Skip to main content

Posts

Showing posts from June, 2019

Power demand calculation

As part of the electrical refit I did a brief calculation of the daily power demand on the boat. I used the template from sailboat-cruising.com , which I liked because it distinguishes between anchor and under way, day and night usage and is easy to follow. With the estimation I tried to stay at the realistic side, assuming all-day fridge usage, autopilot, lots of instrument and chartplotter usage all day under way and more entertainment when at anchor. Our battery bank is sized to 300Ah accordingly, 2.5x of the highest calculated daily draw, so we don't deplete the batteries below 50%. Now we need to match the demand with the generated power.

New batteries and battery shelf

Ann-Riis got three new 100Ah deep-cycle Marin AGM batteries. We choose RitarPower's RA12-100 as they claim it's suitable for deep cycle use, recommended also in UPS/EPS, medical equipment, emergency light and security system applications, and have a 10 years design life in float service. We also considered Mastervolt's MX-series, which is a bit cheaper, but according to Mastervolt, it has a much shorter (3-5 years) design life. Not sure if the Ritar will last that long, but if we can get 1-2 years extra out of them, it's worth the price difference. After a long and careful consideration we decided to place the house bank in the aft cabin, right next to the engine room bulkhead. The starter battery will reside on the other side of the bulkhead, in the engine room, behind the steering rod, were it was placed by the factory originally. The storage area in the aft cabin is just large enough to accommodate the three 100Ah batteries. The steering rod is going thro

Galley plumbing done

Finally we're able to finish the plumbing in the galley. It was a challenge to find all the pieces required to fit our double sink (one sink bowl is smaller than the other). We ended up buying a complete double sink set (symmetrical), discard the unnecessary piecies and ordering a smaller strainer waste for the smaller sink bowl from the same manufacturer (McAlpine). The screws that fixes the wastes to the sinks also had to be replaced, as the included screws were too short. We ordered one screw from a plumbing webshop for one of the bowls and improvised an M6 screw with a washer and a nut for the other bowl. Now we have everything connected with a 38mm drain and 20mm bilge pump hose, all above the water line and secured with two hose clamps.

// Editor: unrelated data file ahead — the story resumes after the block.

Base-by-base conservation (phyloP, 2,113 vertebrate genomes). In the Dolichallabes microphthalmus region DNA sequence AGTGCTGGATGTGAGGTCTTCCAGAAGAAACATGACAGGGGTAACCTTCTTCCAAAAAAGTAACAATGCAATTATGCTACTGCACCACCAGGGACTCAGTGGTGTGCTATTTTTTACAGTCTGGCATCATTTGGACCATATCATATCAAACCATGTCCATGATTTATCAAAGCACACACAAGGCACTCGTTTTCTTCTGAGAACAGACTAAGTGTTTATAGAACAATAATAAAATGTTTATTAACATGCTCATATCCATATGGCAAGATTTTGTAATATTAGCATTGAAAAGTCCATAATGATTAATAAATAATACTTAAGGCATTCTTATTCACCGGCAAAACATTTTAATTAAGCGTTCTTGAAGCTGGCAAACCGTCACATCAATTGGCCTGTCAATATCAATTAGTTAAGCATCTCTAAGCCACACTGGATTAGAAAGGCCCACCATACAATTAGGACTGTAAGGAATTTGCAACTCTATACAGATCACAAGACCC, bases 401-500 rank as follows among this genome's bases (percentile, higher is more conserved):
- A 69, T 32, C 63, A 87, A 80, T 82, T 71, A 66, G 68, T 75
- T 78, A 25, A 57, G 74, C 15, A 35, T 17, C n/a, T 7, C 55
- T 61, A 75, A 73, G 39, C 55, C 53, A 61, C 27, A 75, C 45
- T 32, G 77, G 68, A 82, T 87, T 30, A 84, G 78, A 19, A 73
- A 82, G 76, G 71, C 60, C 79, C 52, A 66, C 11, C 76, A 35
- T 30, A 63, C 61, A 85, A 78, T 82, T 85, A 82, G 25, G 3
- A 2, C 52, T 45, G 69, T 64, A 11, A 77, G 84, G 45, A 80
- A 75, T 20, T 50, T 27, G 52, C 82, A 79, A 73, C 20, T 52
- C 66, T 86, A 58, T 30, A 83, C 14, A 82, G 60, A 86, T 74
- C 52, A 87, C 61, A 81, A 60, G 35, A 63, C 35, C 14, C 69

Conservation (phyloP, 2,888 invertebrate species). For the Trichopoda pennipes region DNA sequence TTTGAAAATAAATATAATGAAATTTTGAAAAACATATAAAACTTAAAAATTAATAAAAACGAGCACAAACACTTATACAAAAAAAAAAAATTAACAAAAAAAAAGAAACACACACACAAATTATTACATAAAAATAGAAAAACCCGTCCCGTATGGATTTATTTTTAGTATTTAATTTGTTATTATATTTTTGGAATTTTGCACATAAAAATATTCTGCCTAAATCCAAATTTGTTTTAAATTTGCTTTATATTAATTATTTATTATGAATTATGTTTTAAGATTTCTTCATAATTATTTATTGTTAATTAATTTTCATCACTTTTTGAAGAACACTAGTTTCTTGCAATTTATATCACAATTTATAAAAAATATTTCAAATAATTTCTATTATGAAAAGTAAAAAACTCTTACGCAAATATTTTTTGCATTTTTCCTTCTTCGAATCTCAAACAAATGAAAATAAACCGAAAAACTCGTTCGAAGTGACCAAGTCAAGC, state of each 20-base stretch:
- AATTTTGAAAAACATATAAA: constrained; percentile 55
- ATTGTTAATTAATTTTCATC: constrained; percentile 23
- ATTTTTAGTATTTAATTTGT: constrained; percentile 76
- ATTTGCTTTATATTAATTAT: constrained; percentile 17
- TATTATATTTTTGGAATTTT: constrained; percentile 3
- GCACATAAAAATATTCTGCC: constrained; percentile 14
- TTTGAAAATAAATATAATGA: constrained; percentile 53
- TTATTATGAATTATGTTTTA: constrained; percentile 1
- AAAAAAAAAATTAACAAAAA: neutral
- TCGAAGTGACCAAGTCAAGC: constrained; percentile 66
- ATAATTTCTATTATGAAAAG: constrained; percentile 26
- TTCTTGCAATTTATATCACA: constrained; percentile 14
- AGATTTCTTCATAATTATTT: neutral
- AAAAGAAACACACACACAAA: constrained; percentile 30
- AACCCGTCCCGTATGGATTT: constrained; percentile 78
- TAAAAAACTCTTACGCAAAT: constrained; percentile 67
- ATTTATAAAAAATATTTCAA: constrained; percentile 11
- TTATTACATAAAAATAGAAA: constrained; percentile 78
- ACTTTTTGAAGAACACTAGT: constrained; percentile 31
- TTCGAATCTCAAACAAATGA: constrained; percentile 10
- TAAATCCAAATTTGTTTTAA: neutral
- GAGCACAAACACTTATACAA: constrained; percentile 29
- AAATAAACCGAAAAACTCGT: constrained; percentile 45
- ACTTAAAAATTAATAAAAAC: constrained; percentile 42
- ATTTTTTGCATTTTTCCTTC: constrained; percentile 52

Installing a new main halyard

We're lacking a main halyard and there were no pilot lines for pulling in one, so we decided to do it while the mast is standing. Fortunately many boat clubs and marinas have a mast crane in Sweden, you don't need to climb the mast. We sewed a small chain to the end of the new halyard line (10mm Dyneema from Robline, 35 meters), so it's possible to catch it with a wire hook or a magnet at the exit hole on the deck. A few links is enough, we ended up leaving just 3, as having more makes it too heavy and it's difficult to feed it in. One of us climbed the mast crane and started feeding the line until it reached the bottom (we have a keel stepped mast). Then started to slowly pull it back while the other one tried to grab the chain at the exit hole. It took us maybe 10 minutes to succeed. Now we can finally hoist the main! :)

New VHF antenna and masthead clutter cleanup

While the mast was off we replaced the VHF cable and installed a new VHF antenna as well. The old antenna was located on a long and ugly side console which also gave place to a TV antenna, which was now removed. We preferred to reduce the weight and clutter on the masttop and remove the things we know we don't need. Fortunately our Isomat mast has cable conduits, so pulling in-out new cables is quite easy. There is also one extra unused double line wire already installed, in case there is need for it. While pulling out the old VHF cable we pulled in the new one and we did the same with the old wind transducer cable and the new gWind cable. We replaced the masttop navigation and anchor light connection with a 4 pin water proof connector  and installed the new Garmin gWind transducer holding bracket.  We installed the new VHF antenna on a bracket on the side of the mast. Ideally the cable would pass through a hole drilled within the holding bracket, but there was already a hole